Q: My neighbor has tomato plants and has offered to share some tomatoes with me if I will help pick. I’ve always been afraid to walk among tomato plants because when I was younger I saw a huge, green caterpillar big around and as long as my baby finger, on a tomato vine. My great aunt called it a tomato worm, and she said it had a bad sting. Is this true?  
A: It sounds like you are describing a tomato hornworm. It is a large green caterpillar with a rhinoceros-like horn that looks like a stinger.  Its appearance is intimidating, but it will not sting or harm you, although it can certainly eat a lot of tomato foliage. Please put your childhood fears and your aunt’s misinformation aside and go pick some delicious Georgia tomatoes.

Q: What are cabbage sprouts? They look like cabbage heads but are smaller. They are larger than Brussels sprouts and not as hard.
A: The sprouts that arise on a cabbage plant after the main head is cut are sometimes referred to as “cabbage sprouts.” These heads are smaller and looser (not as firm and solid) as the primary head. Because they are looser, they are generally cooked rather than being grated into slaw. Try cooking them with liquid (water or broth) and some butter, olive oil or bacon grease. Some people consider cabbage sprouts a real delicacy. They are not commonly available commercially. Check for them at local farmers markets.

Q: I heard a farmer on the news talking about the drought say it was so dry he “dusted in” a crop.” What does that mean? He was not referring to crop dusting or dusting with an insecticide.
A: When a farmer says he “dusted in” his corn crop, he means that he sowed the corn seed while the ground was dry. His tractor and equipment may have made dust rise in their wake, hence the term. The farmer sometimes sows seeds in dry conditions in hopes that rain will arrive soon and cause the seed to germinate.

Q: I’m eating a lot of cantaloupes now. The seeds look meaty, and I think birds that eat sunflower seeds may eat them. Can I use the seeds in my bird feeder?
A: Yes. A few of our native birds that will eat cantaloupe seeds are cardinals, catbirds, nuthatches, blue jays, chickadees and mourning doves. Rinse the pulp off the cantaloupe seeds. Let them dry and mix them with your regular birdseed or serve them by themselves. To save cantaloupe seeds for use in the winter, let the seeds dry for about 48 hours and store them in an airtight container. Why not share Georgia cantaloupes with our feathered friends!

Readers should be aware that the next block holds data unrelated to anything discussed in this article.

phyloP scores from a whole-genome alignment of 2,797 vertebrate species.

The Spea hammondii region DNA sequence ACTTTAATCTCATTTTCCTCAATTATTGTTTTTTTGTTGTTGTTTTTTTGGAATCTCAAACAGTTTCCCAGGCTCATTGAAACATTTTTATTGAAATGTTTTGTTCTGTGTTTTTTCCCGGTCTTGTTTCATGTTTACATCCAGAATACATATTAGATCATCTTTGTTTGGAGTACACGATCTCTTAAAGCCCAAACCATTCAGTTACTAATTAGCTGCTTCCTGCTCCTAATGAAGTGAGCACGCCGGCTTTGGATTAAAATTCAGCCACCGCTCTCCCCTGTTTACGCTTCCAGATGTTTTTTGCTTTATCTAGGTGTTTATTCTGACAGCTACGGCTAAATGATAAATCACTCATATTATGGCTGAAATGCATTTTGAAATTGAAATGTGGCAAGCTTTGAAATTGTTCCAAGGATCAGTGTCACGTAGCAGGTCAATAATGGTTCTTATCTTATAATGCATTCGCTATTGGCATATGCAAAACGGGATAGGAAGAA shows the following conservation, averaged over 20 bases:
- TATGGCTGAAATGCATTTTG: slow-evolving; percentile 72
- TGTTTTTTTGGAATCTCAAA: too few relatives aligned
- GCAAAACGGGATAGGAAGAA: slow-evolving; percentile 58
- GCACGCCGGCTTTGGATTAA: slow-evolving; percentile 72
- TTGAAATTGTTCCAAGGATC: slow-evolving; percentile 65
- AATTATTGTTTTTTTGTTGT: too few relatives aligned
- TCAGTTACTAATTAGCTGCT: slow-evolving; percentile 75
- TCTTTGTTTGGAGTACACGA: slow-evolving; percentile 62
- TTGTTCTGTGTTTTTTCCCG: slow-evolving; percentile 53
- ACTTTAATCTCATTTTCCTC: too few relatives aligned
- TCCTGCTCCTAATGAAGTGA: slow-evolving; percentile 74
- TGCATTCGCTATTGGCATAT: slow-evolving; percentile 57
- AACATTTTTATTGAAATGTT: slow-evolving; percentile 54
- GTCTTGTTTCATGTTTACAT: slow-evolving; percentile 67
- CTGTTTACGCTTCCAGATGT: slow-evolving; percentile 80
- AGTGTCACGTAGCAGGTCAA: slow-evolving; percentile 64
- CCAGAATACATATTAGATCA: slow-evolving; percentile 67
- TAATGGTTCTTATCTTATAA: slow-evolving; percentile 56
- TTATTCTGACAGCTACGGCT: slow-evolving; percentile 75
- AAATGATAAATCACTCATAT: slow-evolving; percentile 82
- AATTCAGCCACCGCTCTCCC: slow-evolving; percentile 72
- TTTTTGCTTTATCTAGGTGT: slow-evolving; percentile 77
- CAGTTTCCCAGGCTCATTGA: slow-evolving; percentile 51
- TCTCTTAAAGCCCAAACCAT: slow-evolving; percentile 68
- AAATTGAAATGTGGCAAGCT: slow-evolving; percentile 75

Q: I have been reading about how healthy lima beans are and have been eating more of them. I found fresh lima beans at the farmers market. I am familiar only with dried ones and didn’t even know we grew lima beans in Georgia. Do you have some suggestions on cooking them?
A: Yes, indeed we do grow limas in Georgia. And, like you, more people are discovering how healthy they are. If the beans are still in the pod, split the pod open and push the beans out. Rinse the shelled beans. Place the limas in a pot of boiling water or stock. You can also put them in the liquid and bring them to a boil. Cover the pot, reduce the heat and simmer until the beans are tender (five to 20 minutes depending on the size of the beans.) The fresh beans can also be steamed. You can also find young limas in the freezer section of the grocery store. Cook them the same way. Add salt, pepper, butter or seasonings as desired.

Q: Someone told me that cucumber flowers are either male or female. Is this true?
A: Cucumber plants have both male and female blossoms. Behind the female flower is a miniature cucumber. The male flower has only a thin stalk behind it. Both are needed for the cucumber plants in your garden to produce cucumbers. Squash, cantaloupes and watermelons also have separate male and female flowers.

Q: May chicken salad be taken on a picnic?
A: Yes, if you keep it at the proper temperature. Cold perishable food should be kept in the cooler at 40 degrees F or below. To keep the temperature in your cooler down, open the lid as little as possible. That way, warmer air can’t get and the cold air can’t escape. Foods like chicken salad can be placed directly on ice, or in a shallow container set in a deep pan filled with ice.